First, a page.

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 September 1, 1999

Colleges say upgrades have them ready for for any Y2K glitches

Colleges and universities have had one of the more daunting tasks in the recent scramble for Y2K preparation.

Often relying on varied campuswide and departmental information networks, as well as outside vendors, academia in Boulder County have seen an increased workload in warding off the millennium bug and are optimistic about the results.

“I don’t expect to get off scot-free, but I don’t expect any major glitches. I’m not of ‘the sky is falling’ mentality,´ said Gary Pratt, director of information technology for Front Range Community College, which has two Boulder County campuses.

Pratt noted that Front Range’s preparations were aided by a $6.9 million technology grant from the state, which funded a campuswide upgrade to Y2K-compliant technology. He also said that Front Range is dependent on the millennial preparedness of others, stating, “Of course, we’re relying on third party vendors, so we’re at their mercy.”

He noted that New Year’s is mid-year for a college, preempting many of the problems that a traditional calendar might predicate. Systems were scheduled for upgrades and tests before

fall classes started, for example, rather than in January.

One such third party vendor is the State Board of Community Colleges, which handles student information for Front Range and 13 other Colorado schools.

“We’ve been working on it for a long time,´ said Dan Tacker, the board’s network services manager. He noted that the SBCC’s systems have been using Year 2000 dates for one and a half years, necessitated by post-2000 graduation years. Tacker thinks that the transition from century to century will be fairly seamless and that “nothing mission critical” will occur. “We think our administrative systems are in real good shape,” he said.

At the University of Colorado-Boulder, a similar Y2K outlook reigns.

“I am pretty optimistic,´ said Tom Carney, the emergency management coordinator from CU-Boulder’s Department of Public Safety, Environmental Health and Safety Division. “(My opinion is that Y2K will be) far from total chaos.”

Carney noted that a detailed inventory of systems was conducted by 200 departmental liaisons, a process that lasted several months. From this inventory, 80 percent of CU-Boulder’s systems have been cleared for Y2K operability. A few have potential problems, Carney noted, adding that 100 percent compliance is the eventual goal.

At Front Range’s Boulder County campuses, nearly every non-Pentium personal computer on campus was upgraded. “We decided not to test it and replaced everything, equipment-wise,” Pratt said. For lab upgrades at their Longmont and North Boulder campuses, the college spent a combined $60,000; another $9,000 was dedicated to modernizing staff computers, explained Pratt. “That’s been our biggest move,” he said. “That’s where our biggest liability is, on the desktop.”

The SBCC’s Tacker said Y2K upgrades occupied one full-time staff member for six months, aided by numerous other “pinch-hitting” efforts.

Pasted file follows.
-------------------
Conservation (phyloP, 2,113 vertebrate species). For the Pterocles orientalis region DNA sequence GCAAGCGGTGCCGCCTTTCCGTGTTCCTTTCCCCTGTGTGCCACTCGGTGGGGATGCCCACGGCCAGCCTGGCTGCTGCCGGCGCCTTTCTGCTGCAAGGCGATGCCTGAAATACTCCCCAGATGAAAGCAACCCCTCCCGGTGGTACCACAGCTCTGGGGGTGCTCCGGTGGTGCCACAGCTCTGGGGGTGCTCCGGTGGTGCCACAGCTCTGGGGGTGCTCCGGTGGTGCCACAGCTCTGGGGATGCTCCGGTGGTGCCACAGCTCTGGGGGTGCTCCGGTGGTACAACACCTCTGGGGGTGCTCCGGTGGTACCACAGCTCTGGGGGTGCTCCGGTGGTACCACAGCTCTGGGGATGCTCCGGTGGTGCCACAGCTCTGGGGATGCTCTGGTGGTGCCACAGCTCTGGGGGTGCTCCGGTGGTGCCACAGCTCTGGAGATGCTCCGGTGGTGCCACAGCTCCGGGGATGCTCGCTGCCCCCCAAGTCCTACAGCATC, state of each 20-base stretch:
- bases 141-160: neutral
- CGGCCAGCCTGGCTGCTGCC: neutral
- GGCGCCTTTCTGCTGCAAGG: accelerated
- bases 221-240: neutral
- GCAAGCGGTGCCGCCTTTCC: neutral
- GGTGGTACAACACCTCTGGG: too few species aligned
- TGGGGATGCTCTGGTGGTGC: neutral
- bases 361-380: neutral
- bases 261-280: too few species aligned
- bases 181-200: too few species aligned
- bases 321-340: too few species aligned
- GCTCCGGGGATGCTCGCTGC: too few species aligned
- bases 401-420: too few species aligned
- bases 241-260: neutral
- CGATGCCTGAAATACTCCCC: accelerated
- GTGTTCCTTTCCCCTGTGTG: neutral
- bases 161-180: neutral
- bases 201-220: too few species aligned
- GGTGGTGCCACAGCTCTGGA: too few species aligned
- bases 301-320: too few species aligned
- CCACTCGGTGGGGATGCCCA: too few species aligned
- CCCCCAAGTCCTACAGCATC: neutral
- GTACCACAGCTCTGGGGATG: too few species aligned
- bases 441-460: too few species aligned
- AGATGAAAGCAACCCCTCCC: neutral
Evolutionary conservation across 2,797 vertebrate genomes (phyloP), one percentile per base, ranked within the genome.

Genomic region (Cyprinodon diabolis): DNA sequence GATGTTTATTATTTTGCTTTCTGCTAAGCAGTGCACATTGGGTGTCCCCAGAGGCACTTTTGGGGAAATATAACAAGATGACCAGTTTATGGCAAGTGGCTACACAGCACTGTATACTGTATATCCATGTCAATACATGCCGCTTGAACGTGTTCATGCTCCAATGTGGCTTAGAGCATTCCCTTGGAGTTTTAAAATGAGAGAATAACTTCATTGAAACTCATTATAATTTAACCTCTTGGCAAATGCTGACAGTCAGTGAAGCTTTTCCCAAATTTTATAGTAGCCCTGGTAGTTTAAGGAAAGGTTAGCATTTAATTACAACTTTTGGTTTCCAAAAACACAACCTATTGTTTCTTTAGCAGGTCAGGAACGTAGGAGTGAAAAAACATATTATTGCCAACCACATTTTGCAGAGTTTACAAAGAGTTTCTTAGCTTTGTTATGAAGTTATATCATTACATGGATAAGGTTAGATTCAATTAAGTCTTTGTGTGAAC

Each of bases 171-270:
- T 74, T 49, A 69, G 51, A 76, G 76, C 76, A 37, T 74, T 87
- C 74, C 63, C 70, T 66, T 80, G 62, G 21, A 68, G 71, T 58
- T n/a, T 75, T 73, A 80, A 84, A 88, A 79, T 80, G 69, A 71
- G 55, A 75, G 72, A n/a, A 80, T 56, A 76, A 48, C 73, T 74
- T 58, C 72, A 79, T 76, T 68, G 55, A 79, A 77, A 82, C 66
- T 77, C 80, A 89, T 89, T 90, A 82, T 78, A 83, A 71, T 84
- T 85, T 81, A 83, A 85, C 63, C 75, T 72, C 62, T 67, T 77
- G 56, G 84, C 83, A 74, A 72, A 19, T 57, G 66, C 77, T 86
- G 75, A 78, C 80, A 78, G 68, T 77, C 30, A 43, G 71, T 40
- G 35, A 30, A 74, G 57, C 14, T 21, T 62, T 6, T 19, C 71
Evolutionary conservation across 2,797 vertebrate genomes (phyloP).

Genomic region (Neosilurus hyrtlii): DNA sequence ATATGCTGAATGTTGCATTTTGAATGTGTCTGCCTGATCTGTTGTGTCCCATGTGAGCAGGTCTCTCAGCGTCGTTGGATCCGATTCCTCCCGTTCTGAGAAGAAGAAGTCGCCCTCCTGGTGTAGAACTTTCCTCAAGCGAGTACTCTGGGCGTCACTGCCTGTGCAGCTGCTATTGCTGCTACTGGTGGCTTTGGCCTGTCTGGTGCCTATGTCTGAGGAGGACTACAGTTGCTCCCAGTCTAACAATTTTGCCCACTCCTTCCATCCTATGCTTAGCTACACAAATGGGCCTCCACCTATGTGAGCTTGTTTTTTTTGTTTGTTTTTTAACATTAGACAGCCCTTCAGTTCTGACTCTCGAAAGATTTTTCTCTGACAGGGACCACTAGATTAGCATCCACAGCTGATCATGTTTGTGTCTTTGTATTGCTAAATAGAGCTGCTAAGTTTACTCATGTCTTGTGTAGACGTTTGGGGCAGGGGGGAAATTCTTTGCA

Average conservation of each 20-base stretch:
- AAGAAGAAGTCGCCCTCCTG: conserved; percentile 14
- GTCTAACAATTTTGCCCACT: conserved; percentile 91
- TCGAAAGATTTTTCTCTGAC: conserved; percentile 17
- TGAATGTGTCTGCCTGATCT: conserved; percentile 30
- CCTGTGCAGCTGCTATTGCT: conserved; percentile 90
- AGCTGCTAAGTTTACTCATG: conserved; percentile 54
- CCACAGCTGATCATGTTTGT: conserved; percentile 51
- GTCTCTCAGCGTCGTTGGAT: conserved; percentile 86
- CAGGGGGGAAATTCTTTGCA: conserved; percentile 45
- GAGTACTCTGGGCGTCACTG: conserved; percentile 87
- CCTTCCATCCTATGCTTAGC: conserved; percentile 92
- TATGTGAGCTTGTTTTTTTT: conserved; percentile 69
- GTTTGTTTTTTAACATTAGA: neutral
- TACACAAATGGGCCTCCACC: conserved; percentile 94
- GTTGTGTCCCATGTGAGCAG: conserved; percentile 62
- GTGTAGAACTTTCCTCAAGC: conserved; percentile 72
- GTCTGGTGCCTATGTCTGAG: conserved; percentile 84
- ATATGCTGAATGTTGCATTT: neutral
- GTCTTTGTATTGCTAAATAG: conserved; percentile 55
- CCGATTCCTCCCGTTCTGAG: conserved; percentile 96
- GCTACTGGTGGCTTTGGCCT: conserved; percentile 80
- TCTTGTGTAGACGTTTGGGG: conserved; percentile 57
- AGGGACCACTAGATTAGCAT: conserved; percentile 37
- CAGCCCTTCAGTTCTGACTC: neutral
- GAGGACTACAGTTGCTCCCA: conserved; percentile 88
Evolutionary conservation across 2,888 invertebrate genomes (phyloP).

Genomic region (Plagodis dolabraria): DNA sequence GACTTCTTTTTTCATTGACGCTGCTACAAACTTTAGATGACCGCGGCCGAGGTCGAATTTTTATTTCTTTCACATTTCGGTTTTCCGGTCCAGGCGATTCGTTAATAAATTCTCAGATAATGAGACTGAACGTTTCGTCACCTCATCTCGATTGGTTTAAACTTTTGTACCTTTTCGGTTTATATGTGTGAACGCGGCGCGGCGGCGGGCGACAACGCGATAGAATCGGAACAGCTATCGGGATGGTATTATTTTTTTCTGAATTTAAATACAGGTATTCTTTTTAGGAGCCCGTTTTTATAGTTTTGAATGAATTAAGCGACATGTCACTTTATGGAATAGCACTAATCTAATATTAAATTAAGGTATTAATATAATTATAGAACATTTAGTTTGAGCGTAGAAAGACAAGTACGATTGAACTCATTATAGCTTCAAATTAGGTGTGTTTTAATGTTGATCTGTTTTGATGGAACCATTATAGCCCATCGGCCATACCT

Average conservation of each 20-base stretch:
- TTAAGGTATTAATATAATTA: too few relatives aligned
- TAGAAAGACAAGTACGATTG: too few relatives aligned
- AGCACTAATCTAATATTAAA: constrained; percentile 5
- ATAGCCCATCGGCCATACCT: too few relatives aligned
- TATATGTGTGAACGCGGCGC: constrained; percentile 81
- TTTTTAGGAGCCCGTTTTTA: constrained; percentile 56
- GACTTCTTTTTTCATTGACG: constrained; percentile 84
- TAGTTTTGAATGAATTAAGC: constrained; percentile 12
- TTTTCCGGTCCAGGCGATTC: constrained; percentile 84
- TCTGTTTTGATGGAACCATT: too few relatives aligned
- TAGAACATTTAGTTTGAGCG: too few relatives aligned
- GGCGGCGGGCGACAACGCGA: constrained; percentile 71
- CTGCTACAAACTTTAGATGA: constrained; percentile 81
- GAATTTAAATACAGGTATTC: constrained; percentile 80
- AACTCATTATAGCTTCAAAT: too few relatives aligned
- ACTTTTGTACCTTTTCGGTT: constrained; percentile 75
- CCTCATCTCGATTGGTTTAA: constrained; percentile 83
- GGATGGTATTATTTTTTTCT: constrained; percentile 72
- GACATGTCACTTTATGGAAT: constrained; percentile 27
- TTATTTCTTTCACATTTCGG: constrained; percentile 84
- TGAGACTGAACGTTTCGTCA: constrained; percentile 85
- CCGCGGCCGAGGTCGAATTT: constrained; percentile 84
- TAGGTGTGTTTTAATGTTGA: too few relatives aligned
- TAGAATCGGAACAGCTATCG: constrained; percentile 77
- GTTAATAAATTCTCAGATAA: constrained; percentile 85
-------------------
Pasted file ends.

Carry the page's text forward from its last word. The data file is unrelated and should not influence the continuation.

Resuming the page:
The consensus No.1 challenge impeding Boulder County colleges’ Y2K readiness are the bugs inherent to computer applications that are already in use.

Front Range’s Pratt noted that he already had been affected by such glitches, using a Microsoft application. “My machine didn’t start smoking, and the countdown didn’t start,” he joked. Of millennium paranoia, Pratt said, “A lot of it is fanaticism,” predicting a relatively easy transition for Boulder County and the rest of the country. He was more pessimistic, however, about the rest of the world.

CU-Boulder’s Carney sees a bright side to all of the work that has gone into Y2K preparedness. “It gives you a good reason to bring into alignment and to standardize some systems,” he noted. His opinions about the preparation of the United States and other countries are analogous to Pratt’s: optimistic and pessimistic, respectively.

One popular millennium readiness policy at area institutions of higher learning and related organizations: a limitation on vacations around the turn of the century. The SBCC has disallowed vacations for pertinent staff during the months of December and January. Likewise, Front Range computing staff have agreed to all come in on New Year’s Day, 2000, a Saturday. “We’ve already decided who’s bringing the donuts and who’s bringing the coffee,´ said Pratt.

Colleges and universities have had one of the more daunting tasks in the recent scramble for Y2K preparation.

Often relying on varied campuswide and departmental information networks, as well as outside vendors, academia in Boulder County have seen an increased workload in warding off the millennium bug and are optimistic about the results.

“I don’t expect to get off scot-free, but I don’t expect any major glitches. I’m not of ‘the sky is falling’ mentality,´ said Gary Pratt, director of information technology for Front Range Community College, which has two Boulder…

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